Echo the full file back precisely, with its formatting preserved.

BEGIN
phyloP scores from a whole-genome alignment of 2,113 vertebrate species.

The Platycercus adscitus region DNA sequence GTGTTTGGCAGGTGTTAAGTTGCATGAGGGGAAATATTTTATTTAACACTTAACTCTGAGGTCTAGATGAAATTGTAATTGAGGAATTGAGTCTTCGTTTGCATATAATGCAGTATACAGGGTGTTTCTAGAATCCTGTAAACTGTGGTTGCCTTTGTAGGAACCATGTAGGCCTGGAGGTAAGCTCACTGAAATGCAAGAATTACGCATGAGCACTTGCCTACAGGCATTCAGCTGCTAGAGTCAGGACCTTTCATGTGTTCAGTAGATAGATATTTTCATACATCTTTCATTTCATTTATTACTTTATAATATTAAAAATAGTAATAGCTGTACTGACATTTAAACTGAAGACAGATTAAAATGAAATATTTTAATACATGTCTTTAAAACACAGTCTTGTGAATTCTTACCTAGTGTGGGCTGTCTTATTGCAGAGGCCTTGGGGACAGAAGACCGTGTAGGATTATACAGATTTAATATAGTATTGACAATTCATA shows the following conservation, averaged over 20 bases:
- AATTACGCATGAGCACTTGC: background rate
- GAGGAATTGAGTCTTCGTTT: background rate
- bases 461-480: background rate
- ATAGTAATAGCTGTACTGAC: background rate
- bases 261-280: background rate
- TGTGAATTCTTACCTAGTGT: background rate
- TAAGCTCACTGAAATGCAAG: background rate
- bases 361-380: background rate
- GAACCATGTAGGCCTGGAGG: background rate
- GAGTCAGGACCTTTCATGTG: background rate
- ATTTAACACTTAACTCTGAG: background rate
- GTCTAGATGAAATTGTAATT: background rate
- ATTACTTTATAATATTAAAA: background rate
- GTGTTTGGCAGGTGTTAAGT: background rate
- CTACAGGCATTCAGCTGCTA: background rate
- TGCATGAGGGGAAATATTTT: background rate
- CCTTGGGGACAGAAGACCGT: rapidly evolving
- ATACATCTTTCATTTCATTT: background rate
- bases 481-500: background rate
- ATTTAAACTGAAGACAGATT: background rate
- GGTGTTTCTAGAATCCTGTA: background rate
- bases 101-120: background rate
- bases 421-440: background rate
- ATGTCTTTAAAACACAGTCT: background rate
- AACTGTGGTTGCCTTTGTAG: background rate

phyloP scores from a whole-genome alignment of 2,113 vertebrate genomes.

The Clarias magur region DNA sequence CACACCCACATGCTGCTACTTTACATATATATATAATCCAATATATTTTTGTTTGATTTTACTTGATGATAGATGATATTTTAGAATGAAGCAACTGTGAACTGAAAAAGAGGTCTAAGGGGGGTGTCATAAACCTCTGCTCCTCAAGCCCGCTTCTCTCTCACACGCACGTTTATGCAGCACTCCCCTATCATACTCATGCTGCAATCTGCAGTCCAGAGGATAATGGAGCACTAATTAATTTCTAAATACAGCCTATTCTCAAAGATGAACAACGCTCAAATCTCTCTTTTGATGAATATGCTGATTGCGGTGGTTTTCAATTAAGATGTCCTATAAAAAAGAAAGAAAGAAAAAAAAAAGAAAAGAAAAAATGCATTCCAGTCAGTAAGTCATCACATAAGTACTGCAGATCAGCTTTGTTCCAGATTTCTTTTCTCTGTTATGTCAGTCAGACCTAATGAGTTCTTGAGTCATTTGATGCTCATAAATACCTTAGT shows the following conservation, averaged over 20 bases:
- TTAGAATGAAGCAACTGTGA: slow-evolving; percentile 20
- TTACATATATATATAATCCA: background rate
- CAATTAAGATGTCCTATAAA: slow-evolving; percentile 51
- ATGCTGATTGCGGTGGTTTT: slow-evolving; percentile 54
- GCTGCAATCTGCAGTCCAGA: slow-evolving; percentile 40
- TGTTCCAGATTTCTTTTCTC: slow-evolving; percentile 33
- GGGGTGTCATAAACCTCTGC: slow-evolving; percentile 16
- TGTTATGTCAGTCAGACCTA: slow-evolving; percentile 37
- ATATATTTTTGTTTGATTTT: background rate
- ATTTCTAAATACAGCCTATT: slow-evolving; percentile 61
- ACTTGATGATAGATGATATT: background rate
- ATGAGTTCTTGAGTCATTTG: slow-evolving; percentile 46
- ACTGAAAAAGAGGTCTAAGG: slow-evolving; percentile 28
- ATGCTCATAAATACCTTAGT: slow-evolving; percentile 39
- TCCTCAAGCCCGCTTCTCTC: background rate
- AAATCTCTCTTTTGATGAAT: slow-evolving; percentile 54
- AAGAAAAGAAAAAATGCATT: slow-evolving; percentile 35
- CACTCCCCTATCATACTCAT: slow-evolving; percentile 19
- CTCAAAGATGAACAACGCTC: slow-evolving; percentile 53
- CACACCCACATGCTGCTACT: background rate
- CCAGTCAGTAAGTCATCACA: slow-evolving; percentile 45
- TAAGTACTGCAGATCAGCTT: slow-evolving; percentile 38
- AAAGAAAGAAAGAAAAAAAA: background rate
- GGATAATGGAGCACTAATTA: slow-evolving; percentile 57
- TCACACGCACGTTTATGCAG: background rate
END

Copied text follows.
phyloP scores from a whole-genome alignment of 2,113 vertebrate species.

The Platycercus adscitus region DNA sequence GTGTTTGGCAGGTGTTAAGTTGCATGAGGGGAAATATTTTATTTAACACTTAACTCTGAGGTCTAGATGAAATTGTAATTGAGGAATTGAGTCTTCGTTTGCATATAATGCAGTATACAGGGTGTTTCTAGAATCCTGTAAACTGTGGTTGCCTTTGTAGGAACCATGTAGGCCTGGAGGTAAGCTCACTGAAATGCAAGAATTACGCATGAGCACTTGCCTACAGGCATTCAGCTGCTAGAGTCAGGACCTTTCATGTGTTCAGTAGATAGATATTTTCATACATCTTTCATTTCATTTATTACTTTATAATATTAAAAATAGTAATAGCTGTACTGACATTTAAACTGAAGACAGATTAAAATGAAATATTTTAATACATGTCTTTAAAACACAGTCTTGTGAATTCTTACCTAGTGTGGGCTGTCTTATTGCAGAGGCCTTGGGGACAGAAGACCGTGTAGGATTATACAGATTTAATATAGTATTGACAATTCATA shows the following conservation, averaged over 20 bases:
- AATTACGCATGAGCACTTGC: background rate
- GAGGAATTGAGTCTTCGTTT: background rate
- bases 461-480: background rate
- ATAGTAATAGCTGTACTGAC: background rate
- bases 261-280: background rate
- TGTGAATTCTTACCTAGTGT: background rate
- TAAGCTCACTGAAATGCAAG: background rate
- bases 361-380: background rate
- GAACCATGTAGGCCTGGAGG: background rate
- GAGTCAGGACCTTTCATGTG: background rate
- ATTTAACACTTAACTCTGAG: background rate
- GTCTAGATGAAATTGTAATT: background rate
- ATTACTTTATAATATTAAAA: background rate
- GTGTTTGGCAGGTGTTAAGT: background rate
- CTACAGGCATTCAGCTGCTA: background rate
- TGCATGAGGGGAAATATTTT: background rate
- CCTTGGGGACAGAAGACCGT: rapidly evolving
- ATACATCTTTCATTTCATTT: background rate
- bases 481-500: background rate
- ATTTAAACTGAAGACAGATT: background rate
- GGTGTTTCTAGAATCCTGTA: background rate
- bases 101-120: background rate
- bases 421-440: background rate
- ATGTCTTTAAAACACAGTCT: background rate
- AACTGTGGTTGCCTTTGTAG: background rate

phyloP scores from a whole-genome alignment of 2,113 vertebrate genomes.

The Clarias magur region DNA sequence CACACCCACATGCTGCTACTTTACATATATATATAATCCAATATATTTTTGTTTGATTTTACTTGATGATAGATGATATTTTAGAATGAAGCAACTGTGAACTGAAAAAGAGGTCTAAGGGGGGTGTCATAAACCTCTGCTCCTCAAGCCCGCTTCTCTCTCACACGCACGTTTATGCAGCACTCCCCTATCATACTCATGCTGCAATCTGCAGTCCAGAGGATAATGGAGCACTAATTAATTTCTAAATACAGCCTATTCTCAAAGATGAACAACGCTCAAATCTCTCTTTTGATGAATATGCTGATTGCGGTGGTTTTCAATTAAGATGTCCTATAAAAAAGAAAGAAAGAAAAAAAAAAGAAAAGAAAAAATGCATTCCAGTCAGTAAGTCATCACATAAGTACTGCAGATCAGCTTTGTTCCAGATTTCTTTTCTCTGTTATGTCAGTCAGACCTAATGAGTTCTTGAGTCATTTGATGCTCATAAATACCTTAGT shows the following conservation, averaged over 20 bases:
- TTAGAATGAAGCAACTGTGA: slow-evolving; percentile 20
- TTACATATATATATAATCCA: background rate
- CAATTAAGATGTCCTATAAA: slow-evolving; percentile 51
- ATGCTGATTGCGGTGGTTTT: slow-evolving; percentile 54
- GCTGCAATCTGCAGTCCAGA: slow-evolving; percentile 40
- TGTTCCAGATTTCTTTTCTC: slow-evolving; percentile 33
- GGGGTGTCATAAACCTCTGC: slow-evolving; percentile 16
- TGTTATGTCAGTCAGACCTA: slow-evolving; percentile 37
- ATATATTTTTGTTTGATTTT: background rate
- ATTTCTAAATACAGCCTATT: slow-evolving; percentile 61
- ACTTGATGATAGATGATATT: background rate
- ATGAGTTCTTGAGTCATTTG: slow-evolving; percentile 46
- ACTGAAAAAGAGGTCTAAGG: slow-evolving; percentile 28
- ATGCTCATAAATACCTTAGT: slow-evolving; percentile 39
- TCCTCAAGCCCGCTTCTCTC: background rate
- AAATCTCTCTTTTGATGAAT: slow-evolving; percentile 54
- AAGAAAAGAAAAAATGCATT: slow-evolving; percentile 35
- CACTCCCCTATCATACTCAT: slow-evolving; percentile 19
- CTCAAAGATGAACAACGCTC: slow-evolving; percentile 53
- CACACCCACATGCTGCTACT: background rate
- CCAGTCAGTAAGTCATCACA: slow-evolving; percentile 45
- TAAGTACTGCAGATCAGCTT: slow-evolving; percentile 38
- AAAGAAAGAAAGAAAAAAAA: background rate
- GGATAATGGAGCACTAATTA: slow-evolving; percentile 57
- TCACACGCACGTTTATGCAG: background rate